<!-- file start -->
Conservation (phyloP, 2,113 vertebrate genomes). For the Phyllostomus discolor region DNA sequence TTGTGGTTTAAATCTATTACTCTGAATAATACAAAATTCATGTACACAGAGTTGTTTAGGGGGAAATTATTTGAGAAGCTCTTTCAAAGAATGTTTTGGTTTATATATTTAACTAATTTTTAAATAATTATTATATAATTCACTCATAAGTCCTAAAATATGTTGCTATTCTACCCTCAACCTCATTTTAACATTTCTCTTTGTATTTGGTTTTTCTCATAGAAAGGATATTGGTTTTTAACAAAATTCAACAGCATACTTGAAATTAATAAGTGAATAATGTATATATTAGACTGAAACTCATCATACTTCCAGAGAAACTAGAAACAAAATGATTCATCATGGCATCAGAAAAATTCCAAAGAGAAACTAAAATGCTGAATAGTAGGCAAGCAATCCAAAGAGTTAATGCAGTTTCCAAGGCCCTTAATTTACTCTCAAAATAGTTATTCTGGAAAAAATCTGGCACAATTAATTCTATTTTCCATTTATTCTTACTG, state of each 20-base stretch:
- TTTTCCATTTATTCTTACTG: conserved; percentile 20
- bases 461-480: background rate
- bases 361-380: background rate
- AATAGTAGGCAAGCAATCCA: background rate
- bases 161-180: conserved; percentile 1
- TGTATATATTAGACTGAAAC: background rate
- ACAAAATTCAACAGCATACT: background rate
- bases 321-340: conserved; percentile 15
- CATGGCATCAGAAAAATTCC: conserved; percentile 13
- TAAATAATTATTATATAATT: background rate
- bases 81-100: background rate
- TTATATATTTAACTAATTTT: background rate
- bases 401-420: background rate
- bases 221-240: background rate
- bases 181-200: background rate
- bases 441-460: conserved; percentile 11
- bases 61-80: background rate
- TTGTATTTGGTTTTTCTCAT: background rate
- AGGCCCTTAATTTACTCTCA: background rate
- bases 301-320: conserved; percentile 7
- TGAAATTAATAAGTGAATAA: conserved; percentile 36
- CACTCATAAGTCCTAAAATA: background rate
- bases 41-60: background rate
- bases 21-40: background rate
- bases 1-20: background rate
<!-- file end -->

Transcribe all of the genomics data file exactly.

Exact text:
Conservation (phyloP, 2,113 vertebrate genomes). For the Phyllostomus discolor region DNA sequence TTGTGGTTTAAATCTATTACTCTGAATAATACAAAATTCATGTACACAGAGTTGTTTAGGGGGAAATTATTTGAGAAGCTCTTTCAAAGAATGTTTTGGTTTATATATTTAACTAATTTTTAAATAATTATTATATAATTCACTCATAAGTCCTAAAATATGTTGCTATTCTACCCTCAACCTCATTTTAACATTTCTCTTTGTATTTGGTTTTTCTCATAGAAAGGATATTGGTTTTTAACAAAATTCAACAGCATACTTGAAATTAATAAGTGAATAATGTATATATTAGACTGAAACTCATCATACTTCCAGAGAAACTAGAAACAAAATGATTCATCATGGCATCAGAAAAATTCCAAAGAGAAACTAAAATGCTGAATAGTAGGCAAGCAATCCAAAGAGTTAATGCAGTTTCCAAGGCCCTTAATTTACTCTCAAAATAGTTATTCTGGAAAAAATCTGGCACAATTAATTCTATTTTCCATTTATTCTTACTG, state of each 20-base stretch:
- TTTTCCATTTATTCTTACTG: conserved; percentile 20
- bases 461-480: background rate
- bases 361-380: background rate
- AATAGTAGGCAAGCAATCCA: background rate
- bases 161-180: conserved; percentile 1
- TGTATATATTAGACTGAAAC: background rate
- ACAAAATTCAACAGCATACT: background rate
- bases 321-340: conserved; percentile 15
- CATGGCATCAGAAAAATTCC: conserved; percentile 13
- TAAATAATTATTATATAATT: background rate
- bases 81-100: background rate
- TTATATATTTAACTAATTTT: background rate
- bases 401-420: background rate
- bases 221-240: background rate
- bases 181-200: background rate
- bases 441-460: conserved; percentile 11
- bases 61-80: background rate
- TTGTATTTGGTTTTTCTCAT: background rate
- AGGCCCTTAATTTACTCTCA: background rate
- bases 301-320: conserved; percentile 7
- TGAAATTAATAAGTGAATAA: conserved; percentile 36
- CACTCATAAGTCCTAAAATA: background rate
- bases 41-60: background rate
- bases 21-40: background rate
- bases 1-20: background rate